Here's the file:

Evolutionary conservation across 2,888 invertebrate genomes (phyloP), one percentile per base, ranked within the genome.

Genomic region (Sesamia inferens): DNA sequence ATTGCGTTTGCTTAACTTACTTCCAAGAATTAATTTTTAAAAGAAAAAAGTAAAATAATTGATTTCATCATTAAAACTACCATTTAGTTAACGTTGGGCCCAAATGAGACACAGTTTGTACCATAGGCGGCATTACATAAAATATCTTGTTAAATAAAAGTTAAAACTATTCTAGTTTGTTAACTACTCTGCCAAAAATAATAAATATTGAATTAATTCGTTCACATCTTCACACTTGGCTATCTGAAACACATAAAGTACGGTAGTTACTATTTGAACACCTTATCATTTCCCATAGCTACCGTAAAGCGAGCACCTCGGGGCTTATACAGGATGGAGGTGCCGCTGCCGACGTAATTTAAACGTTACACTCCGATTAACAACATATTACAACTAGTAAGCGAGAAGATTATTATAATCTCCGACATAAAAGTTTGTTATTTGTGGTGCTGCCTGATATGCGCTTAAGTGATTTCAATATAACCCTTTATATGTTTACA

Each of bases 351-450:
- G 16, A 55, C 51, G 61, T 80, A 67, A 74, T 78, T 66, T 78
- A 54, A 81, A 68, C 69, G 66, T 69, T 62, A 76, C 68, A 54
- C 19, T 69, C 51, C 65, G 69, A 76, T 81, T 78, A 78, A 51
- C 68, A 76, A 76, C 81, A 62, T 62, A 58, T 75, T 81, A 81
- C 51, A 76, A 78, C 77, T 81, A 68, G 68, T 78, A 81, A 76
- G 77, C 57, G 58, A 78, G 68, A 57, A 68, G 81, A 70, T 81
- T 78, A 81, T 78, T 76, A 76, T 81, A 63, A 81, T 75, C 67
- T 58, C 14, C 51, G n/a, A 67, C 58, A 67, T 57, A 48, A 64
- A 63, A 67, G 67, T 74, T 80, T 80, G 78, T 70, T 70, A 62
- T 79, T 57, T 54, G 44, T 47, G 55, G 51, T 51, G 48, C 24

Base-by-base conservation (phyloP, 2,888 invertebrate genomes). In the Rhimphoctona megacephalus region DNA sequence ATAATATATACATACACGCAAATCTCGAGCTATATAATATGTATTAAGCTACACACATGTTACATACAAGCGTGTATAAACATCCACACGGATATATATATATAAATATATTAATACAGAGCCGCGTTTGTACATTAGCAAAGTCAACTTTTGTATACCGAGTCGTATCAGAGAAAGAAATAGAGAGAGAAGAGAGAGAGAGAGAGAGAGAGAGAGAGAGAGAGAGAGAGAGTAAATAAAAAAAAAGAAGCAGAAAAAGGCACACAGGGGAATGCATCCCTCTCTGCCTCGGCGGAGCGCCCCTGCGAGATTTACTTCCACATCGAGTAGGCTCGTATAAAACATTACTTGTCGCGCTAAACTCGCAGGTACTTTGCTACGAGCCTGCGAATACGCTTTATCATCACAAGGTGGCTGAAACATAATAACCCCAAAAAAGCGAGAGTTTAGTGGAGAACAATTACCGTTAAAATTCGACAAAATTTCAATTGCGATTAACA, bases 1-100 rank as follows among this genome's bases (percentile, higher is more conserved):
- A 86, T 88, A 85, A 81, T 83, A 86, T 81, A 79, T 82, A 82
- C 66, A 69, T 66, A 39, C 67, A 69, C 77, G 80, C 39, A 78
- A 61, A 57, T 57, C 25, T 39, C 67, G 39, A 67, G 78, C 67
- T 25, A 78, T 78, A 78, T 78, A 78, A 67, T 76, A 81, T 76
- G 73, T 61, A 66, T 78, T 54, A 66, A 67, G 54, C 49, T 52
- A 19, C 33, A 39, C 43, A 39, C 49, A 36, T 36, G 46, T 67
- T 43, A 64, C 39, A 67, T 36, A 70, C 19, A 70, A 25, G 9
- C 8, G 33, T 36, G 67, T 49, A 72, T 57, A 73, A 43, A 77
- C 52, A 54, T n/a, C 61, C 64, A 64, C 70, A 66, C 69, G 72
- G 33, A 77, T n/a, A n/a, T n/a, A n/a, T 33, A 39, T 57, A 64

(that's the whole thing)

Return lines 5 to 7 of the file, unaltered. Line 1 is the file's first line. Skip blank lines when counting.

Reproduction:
- A 54, A 81, A 68, C 69, G 66, T 69, T 62, A 76, C 68, A 54
- C 19, T 69, C 51, C 65, G 69, A 76, T 81, T 78, A 78, A 51
- C 68, A 76, A 76, C 81, A 62, T 62, A 58, T 75, T 81, A 81